Our second study also showed a mediating effect of nature identity on arousal, where greater nature identity resulted in increased feelings of arousal/energetic vigor during both nature stimuli conditions. However, overall our findings were mixed and not replicated across our experiments, suggesting more research is required to understand the relationship between nature identity and natural and urban imagery.
The third, and final, study, in this series, addressing RQ3, asked: does the inclusion of people in video stimuli of both nature and urban stimuli increase psychological restoration and social wellbeing when compared to video stimuli of both nature and urban settings without people? For this study, we moved from static imagery to moving imagery (videos) depicting both nature and urban settings with vs. without people. This builds towards a more ecologically valid set of stimuli that is more representative of real-world experience of urban nature outside of a laboratory experience. In our sample, we showed no statistically significant benefit of either nature or urban spaces, with or without people on social wellbeing, nor on subjective mood. However, we do replicate the findings of Studies 1 and 2 in that both nature and nature + people conditions were perceived to be more restorative than either the urban videos with and without people. We further investigated the four subcomponents of perceived restoration (PRS) and showed that there was a restorative benefit of both nature conditions on ‘fascination’, ‘being away’, and ‘extent’ relative to the urban videos. However, within both the nature and urban conditions, there were no added benefit of including people or not. This is important for future laboratory studies, as we have shown benefits of nature to perceived restorativeness across both static and moving stimuli, with or without people, suggesting that the social condition of a nature setting could elicit beneficial restorative effects relative to urban settings.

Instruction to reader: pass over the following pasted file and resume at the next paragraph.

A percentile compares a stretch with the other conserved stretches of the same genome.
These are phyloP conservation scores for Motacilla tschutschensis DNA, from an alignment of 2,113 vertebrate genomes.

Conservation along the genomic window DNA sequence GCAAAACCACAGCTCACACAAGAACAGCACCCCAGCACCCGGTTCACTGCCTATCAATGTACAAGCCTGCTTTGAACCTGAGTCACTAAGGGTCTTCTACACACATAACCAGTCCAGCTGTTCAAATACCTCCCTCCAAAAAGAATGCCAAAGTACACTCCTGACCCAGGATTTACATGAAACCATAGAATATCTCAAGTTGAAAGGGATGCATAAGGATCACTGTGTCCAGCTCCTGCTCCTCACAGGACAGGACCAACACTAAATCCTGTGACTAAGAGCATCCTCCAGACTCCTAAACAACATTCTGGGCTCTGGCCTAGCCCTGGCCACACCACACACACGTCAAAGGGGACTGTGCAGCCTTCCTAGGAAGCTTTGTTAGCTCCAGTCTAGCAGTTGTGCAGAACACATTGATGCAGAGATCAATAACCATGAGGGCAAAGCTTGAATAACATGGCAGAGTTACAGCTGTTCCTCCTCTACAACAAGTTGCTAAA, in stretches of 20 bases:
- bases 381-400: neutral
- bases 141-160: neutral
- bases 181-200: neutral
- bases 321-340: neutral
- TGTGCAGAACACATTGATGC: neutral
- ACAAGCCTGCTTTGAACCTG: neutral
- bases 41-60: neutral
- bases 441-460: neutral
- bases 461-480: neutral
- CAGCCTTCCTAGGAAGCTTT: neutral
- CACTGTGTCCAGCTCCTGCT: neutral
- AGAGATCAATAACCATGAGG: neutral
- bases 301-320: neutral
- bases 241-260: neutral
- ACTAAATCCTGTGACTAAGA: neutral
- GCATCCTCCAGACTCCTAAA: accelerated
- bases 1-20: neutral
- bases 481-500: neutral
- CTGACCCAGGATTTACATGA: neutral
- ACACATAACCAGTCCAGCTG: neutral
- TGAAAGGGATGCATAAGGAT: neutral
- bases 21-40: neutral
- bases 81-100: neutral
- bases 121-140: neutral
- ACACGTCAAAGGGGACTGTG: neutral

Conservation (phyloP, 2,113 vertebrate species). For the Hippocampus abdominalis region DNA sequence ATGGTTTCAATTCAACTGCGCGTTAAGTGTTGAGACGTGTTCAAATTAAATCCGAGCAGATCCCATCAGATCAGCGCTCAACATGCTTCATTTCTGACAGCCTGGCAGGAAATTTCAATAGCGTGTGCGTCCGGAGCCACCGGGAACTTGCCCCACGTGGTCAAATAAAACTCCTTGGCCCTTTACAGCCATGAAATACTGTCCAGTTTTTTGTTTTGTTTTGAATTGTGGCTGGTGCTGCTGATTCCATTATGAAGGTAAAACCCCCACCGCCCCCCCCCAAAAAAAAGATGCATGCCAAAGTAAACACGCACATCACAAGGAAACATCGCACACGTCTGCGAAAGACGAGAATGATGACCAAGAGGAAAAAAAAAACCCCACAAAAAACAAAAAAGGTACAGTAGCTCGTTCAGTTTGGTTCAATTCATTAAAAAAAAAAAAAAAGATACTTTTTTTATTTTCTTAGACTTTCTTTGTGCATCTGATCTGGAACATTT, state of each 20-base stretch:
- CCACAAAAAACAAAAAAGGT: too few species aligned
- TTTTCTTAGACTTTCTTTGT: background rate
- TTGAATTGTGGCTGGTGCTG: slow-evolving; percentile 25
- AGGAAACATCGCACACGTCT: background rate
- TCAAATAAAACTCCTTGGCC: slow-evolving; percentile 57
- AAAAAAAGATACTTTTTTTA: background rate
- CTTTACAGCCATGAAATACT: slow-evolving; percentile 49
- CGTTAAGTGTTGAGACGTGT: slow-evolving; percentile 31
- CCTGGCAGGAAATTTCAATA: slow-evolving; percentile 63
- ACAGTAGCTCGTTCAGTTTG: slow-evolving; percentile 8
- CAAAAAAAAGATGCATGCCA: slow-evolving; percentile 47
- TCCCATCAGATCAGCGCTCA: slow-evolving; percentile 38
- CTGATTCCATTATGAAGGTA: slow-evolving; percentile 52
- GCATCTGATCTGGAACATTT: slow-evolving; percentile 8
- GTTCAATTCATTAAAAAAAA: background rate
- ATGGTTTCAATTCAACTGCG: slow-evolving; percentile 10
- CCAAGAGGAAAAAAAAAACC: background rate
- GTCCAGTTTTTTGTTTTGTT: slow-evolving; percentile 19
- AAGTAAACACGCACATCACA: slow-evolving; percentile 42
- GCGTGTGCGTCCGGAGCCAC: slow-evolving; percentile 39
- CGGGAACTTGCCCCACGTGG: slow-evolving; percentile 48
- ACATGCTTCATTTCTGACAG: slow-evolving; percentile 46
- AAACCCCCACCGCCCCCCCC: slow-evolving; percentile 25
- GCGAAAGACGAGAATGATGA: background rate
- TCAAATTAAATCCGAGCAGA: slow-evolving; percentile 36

Across the three studies, we have presented evidence that exposure to visual stimuli of nature without people improved social wellbeing. Whilst we found no added benefit of including people to nature stimuli on social wellbeing, the broad benefits of nature to psychological mood appear to hold. However, as we have described, there is limited direct research into the inclusion of people in nature (and control) stimuli, so replication of these findings is required. We do show consistent restorative effects of nature relative to urban settings both with and without people using static and moving stimuli.

6.2. Limitations and Further Future Research

That we found no differences in either social wellbeing or psychological mood when comparing moving nature and urban stimuli (with vs. without people), raises questions when placed in the context of the current laboratory-based experiments which have reliably and consistently shown psychological benefits of nature over urban spaces [16,17]. That both nature and nature + people videos are more beneficial to psychological restoration than urban spaces suggests that the visual stimuli developed for this study captured at least three components of restoration (specifically ‘fascination’, ‘being away’, and ‘extent’). However, our results suggest that these components in and of themselves were not ‘enough’ to show a benefit over the urban condition in measures of belonging, loneliness and mood. We suggest that future studies should concentrate on stimuli development of moving imagery in order to understand what components (specifically, social composition) of a video are having beneficial effects. This directly feeds into more practical applications, where understanding of spatial and social components is vital to amplifying nature (and urban) benefits in our public spaces. For example, research has identified specific spatial characteristics of urban spaces that require further exploration to understand their benefits on health and wellbeing [46], as well as work that has attempted to study the subcomponents of restoration (specifically ‘fascination’) in isolation [47]. Related to this, research using in-person confederates in real-world settings to support this study, but also to understand any potential age, race, or gender effects, for example. More broadly, the restorative benefits of nature over urban spaces here suggest that the inclusion of people in nature spaces does not appear to have any significant benefit (or deficit) on restorative outcomes. Further investigation should also focus on the scale of social inclusion; for example, understanding the impact of an additional group of people versus overpopulation of a space (i.e., overcrowding), and the increments in between.